Maud laughed. “Why, you might as well ask a man at a shop,” she said, “which particular coin it was that induced him to part with his wares—it’s just the price! Why, I cared for you, I think, before I ever saw you, before I ever heard of you; one thinks—I suppose everyone thinks—that there must be one person in the world who is waiting for one—and it seems to me now as if I had always known it was you; and then Jack talked about you, and then you came; and that was enough, though I didn’t dare to think you could care for me; and then how miserable I was when you began by seeming to take an interest in me, and then it all drifted away, and I could do nothing to hold it. Howard, why did you do that?”
“Oh, don’t ask me, darling,” he said. “I thought—I thought—I don’t know what I did think; but I somehow felt it would be like putting a bird that had sate to sing to me into a cage, if I tried to capture you; and yet I felt it was my only chance. I felt so old. Why you must remember that I was a grown-up man and at work, when you were in long clothes. And think of the mercy of this—if I had come here, as I ought to have done, and had known you as a little girl, you would have become a sort of niece to me, and all this could never have happened—it would all have been different.”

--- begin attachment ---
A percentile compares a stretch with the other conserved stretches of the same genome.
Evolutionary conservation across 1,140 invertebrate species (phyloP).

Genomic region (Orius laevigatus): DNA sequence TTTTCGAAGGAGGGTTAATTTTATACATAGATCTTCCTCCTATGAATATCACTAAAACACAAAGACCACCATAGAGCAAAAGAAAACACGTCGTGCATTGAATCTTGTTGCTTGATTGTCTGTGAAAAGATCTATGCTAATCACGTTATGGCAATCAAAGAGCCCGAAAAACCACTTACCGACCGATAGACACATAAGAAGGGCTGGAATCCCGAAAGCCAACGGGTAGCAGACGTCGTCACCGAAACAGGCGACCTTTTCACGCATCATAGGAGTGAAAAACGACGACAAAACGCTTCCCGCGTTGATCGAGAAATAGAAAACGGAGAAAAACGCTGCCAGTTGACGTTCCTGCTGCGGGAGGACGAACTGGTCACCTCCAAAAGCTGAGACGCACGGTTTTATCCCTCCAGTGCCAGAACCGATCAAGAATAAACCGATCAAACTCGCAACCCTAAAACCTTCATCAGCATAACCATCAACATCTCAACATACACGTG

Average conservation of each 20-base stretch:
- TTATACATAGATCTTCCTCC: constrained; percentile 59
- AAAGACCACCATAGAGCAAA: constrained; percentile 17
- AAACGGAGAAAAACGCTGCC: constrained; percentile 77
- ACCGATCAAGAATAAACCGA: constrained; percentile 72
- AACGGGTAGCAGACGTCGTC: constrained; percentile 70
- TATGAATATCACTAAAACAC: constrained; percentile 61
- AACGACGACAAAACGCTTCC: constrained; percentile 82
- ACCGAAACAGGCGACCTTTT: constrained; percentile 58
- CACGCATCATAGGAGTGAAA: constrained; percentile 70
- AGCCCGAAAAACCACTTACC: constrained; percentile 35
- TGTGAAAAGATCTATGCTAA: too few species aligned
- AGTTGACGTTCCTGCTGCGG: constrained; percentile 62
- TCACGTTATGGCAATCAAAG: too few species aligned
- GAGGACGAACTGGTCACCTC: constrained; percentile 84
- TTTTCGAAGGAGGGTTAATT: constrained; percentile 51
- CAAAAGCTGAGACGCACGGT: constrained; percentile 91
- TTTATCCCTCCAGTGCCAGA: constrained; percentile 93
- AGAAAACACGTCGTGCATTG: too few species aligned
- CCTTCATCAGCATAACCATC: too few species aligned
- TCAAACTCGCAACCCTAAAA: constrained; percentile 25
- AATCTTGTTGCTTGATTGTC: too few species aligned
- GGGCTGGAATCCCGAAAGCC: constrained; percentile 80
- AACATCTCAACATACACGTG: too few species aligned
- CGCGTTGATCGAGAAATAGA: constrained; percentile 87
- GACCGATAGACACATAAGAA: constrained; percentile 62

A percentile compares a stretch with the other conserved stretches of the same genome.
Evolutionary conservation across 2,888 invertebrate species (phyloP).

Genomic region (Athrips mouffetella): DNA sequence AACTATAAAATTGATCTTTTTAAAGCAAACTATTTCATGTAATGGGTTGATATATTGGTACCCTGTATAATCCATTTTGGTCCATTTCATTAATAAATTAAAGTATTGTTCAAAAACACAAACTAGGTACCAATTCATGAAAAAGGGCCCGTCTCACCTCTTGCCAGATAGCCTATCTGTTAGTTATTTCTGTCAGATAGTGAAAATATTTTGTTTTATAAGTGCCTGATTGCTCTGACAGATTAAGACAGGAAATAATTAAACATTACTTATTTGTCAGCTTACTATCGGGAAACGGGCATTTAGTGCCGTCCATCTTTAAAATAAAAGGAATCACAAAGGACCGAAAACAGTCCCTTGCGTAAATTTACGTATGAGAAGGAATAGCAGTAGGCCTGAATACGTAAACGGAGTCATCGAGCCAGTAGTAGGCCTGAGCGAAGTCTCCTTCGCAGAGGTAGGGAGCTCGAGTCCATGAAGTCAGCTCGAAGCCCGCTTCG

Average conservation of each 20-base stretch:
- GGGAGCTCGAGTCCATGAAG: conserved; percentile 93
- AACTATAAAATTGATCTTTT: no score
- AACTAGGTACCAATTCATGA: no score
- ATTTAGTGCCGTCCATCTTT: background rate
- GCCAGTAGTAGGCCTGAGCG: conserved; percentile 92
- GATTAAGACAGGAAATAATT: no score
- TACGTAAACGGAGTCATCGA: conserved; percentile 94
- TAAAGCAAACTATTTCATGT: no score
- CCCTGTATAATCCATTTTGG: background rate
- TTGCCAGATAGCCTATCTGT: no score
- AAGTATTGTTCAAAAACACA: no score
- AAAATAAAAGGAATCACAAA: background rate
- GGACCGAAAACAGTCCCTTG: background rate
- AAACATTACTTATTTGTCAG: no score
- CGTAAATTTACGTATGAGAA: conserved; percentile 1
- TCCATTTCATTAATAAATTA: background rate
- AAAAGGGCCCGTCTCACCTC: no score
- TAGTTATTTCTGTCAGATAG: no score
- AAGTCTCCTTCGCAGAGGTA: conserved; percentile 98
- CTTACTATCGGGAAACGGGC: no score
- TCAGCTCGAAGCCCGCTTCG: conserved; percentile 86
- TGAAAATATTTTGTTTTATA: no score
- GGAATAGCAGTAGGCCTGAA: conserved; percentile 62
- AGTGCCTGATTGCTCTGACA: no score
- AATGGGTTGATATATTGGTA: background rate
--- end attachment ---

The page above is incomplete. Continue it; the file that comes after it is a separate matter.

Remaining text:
“Well, we won’t think of that,” said Maud decisively. “I was rather a horrid little girl, and I am glad you didn’t see me in that stage!”
One day he found her a little sad, and she confessed to having had a melancholy dream. “It was a big place, like a square in a town, full of people,” she said. “You came down some steps, looking unhappy, and went about as if you were looking for me; and I could not attract your attention, or get near you; once you passed quite close to me and our eyes met, and I saw you did not recognise me, but passed on.”
Howard laughed. “Why, child,” he said, “I can’t see anyone else but you when we are in the same room together—my faculty of observation has deserted me. I see every movement you make, I feel every thought you think; you have bewitched me! Your face comes between me and my work; you will quite ruin my career. How can I go back to my tiresome boys and my old friends?”
“Ah, I don’t want to do that!” said Maud. “I won’t be a hindrance; you must just hang me up like a bird in a cage—that’s what I am— to sing to you when you are at leisure.”
The way in which the people at Windlow took the news was very characteristic. Howard frankly did not care how they regarded it. Mr. Sandys was frankly and hugely delighted. He apologised to Howard for having mentioned the subject of Guthrie to him.